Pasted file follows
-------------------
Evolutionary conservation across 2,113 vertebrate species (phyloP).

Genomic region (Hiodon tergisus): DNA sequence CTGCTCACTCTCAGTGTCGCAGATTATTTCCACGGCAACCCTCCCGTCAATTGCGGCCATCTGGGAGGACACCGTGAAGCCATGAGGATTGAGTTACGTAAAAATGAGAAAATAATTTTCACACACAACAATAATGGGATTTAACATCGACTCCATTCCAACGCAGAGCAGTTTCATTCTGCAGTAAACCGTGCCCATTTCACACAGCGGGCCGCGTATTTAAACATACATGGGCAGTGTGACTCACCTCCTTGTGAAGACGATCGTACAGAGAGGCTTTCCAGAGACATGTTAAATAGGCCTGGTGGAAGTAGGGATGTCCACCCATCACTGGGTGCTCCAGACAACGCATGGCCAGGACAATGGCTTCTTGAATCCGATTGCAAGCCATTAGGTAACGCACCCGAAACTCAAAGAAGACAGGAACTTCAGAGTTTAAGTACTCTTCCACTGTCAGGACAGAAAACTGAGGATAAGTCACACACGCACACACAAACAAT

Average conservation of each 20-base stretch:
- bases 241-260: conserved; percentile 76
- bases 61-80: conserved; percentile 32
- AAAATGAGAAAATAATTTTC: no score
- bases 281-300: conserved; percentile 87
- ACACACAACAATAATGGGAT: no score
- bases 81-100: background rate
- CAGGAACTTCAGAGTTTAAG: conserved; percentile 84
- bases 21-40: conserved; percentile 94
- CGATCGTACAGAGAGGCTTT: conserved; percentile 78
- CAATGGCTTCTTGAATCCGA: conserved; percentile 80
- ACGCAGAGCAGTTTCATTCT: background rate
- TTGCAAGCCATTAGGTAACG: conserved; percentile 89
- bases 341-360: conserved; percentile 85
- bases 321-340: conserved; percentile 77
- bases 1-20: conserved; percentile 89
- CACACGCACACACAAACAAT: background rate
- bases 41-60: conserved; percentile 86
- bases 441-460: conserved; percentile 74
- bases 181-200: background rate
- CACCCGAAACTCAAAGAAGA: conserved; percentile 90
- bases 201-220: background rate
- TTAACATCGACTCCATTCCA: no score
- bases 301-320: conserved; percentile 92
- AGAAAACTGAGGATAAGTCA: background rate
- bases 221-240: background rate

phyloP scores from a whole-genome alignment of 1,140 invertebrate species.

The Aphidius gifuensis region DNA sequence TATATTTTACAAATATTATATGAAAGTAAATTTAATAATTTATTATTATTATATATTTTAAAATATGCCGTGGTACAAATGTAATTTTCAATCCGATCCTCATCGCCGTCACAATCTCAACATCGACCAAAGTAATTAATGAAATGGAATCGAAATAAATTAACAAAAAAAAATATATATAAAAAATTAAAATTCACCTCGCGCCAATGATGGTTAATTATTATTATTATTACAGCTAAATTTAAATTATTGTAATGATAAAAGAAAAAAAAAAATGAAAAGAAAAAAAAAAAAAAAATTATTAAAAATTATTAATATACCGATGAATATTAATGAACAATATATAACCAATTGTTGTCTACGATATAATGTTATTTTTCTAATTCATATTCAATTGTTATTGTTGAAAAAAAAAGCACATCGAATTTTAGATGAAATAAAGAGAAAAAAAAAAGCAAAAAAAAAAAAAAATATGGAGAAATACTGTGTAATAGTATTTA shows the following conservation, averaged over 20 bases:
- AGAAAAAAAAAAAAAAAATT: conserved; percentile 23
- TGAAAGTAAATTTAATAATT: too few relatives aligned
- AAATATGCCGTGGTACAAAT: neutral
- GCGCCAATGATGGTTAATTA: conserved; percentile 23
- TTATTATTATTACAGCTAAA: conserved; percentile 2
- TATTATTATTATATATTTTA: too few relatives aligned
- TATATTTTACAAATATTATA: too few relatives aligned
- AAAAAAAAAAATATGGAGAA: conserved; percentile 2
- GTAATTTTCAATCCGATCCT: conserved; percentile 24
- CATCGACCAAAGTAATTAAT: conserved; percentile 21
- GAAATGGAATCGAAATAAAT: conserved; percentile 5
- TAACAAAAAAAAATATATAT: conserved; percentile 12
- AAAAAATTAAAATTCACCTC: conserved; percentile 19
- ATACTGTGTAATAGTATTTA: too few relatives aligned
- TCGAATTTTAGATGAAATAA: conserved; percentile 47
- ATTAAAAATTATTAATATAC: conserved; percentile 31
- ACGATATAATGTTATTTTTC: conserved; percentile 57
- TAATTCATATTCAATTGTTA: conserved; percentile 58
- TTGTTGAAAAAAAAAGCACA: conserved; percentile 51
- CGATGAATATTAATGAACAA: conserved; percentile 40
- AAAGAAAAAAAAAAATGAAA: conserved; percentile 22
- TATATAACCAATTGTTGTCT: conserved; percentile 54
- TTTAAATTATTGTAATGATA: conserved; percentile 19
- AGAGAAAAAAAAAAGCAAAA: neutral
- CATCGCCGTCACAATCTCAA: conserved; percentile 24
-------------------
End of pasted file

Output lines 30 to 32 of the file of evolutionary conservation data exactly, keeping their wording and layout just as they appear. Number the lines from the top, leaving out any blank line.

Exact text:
The Aphidius gifuensis region DNA sequence TATATTTTACAAATATTATATGAAAGTAAATTTAATAATTTATTATTATTATATATTTTAAAATATGCCGTGGTACAAATGTAATTTTCAATCCGATCCTCATCGCCGTCACAATCTCAACATCGACCAAAGTAATTAATGAAATGGAATCGAAATAAATTAACAAAAAAAAATATATATAAAAAATTAAAATTCACCTCGCGCCAATGATGGTTAATTATTATTATTATTACAGCTAAATTTAAATTATTGTAATGATAAAAGAAAAAAAAAAATGAAAAGAAAAAAAAAAAAAAAATTATTAAAAATTATTAATATACCGATGAATATTAATGAACAATATATAACCAATTGTTGTCTACGATATAATGTTATTTTTCTAATTCATATTCAATTGTTATTGTTGAAAAAAAAAGCACATCGAATTTTAGATGAAATAAAGAGAAAAAAAAAAGCAAAAAAAAAAAAAAATATGGAGAAATACTGTGTAATAGTATTTA shows the following conservation, averaged over 20 bases:
- AGAAAAAAAAAAAAAAAATT: conserved; percentile 23
- TGAAAGTAAATTTAATAATT: too few relatives aligned